Press Release

URI Scientists Study Life Buried Deep Beneath the Ocean Floor

By SpaceRef Editor
March 19, 2002
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Over the past 15 years, studies of Ocean Drilling Program (ODP) cores have consistently identified abundant bacteria in deeply buried oceanic sediment. Microorganisms have been recovered from depths as great as a half-mile below the seafloor and have been estimated to constitute one-tenth to one-third of Earth’s living biomass.

URI oceanographers Steven D’Hondt, Scott Rutherford, and Arthur J. Spivack are studying the activity of bacterial life deep in the sediments at the bottom of the ocean. The most recent issue of Science reports that they use the chemistry of the water in deep-sea sediments to show that these abundant organisms respire at far slower rates than organisms living at Earth’s surface.

Most visible animals breathe in free oxygen, gain energy by using the oxygen to oxidize the organic matter that they eat, and then breathe out carbon dioxide and water. However, oxygen is rare in marine sediments, so the bacteria that live in those sediments must rely on other chemicals for this process. Most microbial communities that are buried deep in marine sediments use sulfate, a common dissolved salt, instead of oxygen, to oxidize their food and garner energy.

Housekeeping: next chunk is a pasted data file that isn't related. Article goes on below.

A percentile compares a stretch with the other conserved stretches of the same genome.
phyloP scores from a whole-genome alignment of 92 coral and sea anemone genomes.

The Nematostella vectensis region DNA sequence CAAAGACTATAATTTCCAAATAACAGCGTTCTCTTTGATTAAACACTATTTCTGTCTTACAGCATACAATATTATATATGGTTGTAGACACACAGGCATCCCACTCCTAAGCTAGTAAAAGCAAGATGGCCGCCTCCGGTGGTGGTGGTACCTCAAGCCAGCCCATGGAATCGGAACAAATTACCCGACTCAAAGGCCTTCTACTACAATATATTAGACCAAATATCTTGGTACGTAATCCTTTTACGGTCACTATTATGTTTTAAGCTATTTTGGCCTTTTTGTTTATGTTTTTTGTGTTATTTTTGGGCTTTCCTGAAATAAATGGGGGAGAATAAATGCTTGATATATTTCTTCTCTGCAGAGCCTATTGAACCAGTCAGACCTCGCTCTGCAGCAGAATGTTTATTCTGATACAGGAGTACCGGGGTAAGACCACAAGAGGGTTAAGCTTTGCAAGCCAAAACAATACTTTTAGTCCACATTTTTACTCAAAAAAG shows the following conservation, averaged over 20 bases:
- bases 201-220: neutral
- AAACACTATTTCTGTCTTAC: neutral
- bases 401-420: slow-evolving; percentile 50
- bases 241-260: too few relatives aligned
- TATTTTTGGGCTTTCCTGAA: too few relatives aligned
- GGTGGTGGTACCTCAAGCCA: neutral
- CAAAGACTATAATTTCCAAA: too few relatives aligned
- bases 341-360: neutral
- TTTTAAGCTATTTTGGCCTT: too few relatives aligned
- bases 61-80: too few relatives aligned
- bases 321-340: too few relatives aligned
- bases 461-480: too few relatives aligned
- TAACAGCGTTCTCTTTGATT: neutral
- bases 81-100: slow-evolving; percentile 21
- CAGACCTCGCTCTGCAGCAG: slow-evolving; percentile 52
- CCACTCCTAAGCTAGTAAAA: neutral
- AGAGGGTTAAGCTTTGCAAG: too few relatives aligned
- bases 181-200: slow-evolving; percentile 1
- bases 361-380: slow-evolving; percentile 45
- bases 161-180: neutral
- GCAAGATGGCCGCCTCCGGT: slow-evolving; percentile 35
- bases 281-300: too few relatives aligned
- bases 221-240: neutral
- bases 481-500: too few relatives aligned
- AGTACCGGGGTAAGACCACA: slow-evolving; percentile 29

The recent URI study relied on this knowledge to identify two broad oceanic provinces of deeply buried microbial activity. One province covers most areas of the open ocean. In this province, total microbial activity is very low and sulfate is abundant throughout the buried sediment. The second province occurs along continental margins. In this province, the total rate of microbial activity is high beneath the seafloor, so sulfate is destroyed at shallow sediment depths and the concentration of methane, a hydrocarbon gas, builds up to high levels at greater sediment depths.

The URI study showed that deep in the sediments of the open-ocean province the respiration rate of individual microorganisms may be more than 10,000 times slower than the respiration rate of bacteria that inhabit Earth’s surface. It also showed that the highest rates of microbial activity beneath the seafloor occur in a narrow zone along continental margins where the deeply buried methane comes into contact with the shallowly buried sulfate. In this narrow zone, the rate of microbial activity beneath the seafloor can be as high as the total rate of microbial activity at the sediment surface.

Contact: Lisa Cugini, (401) 874-6642,

SpaceRef staff editor.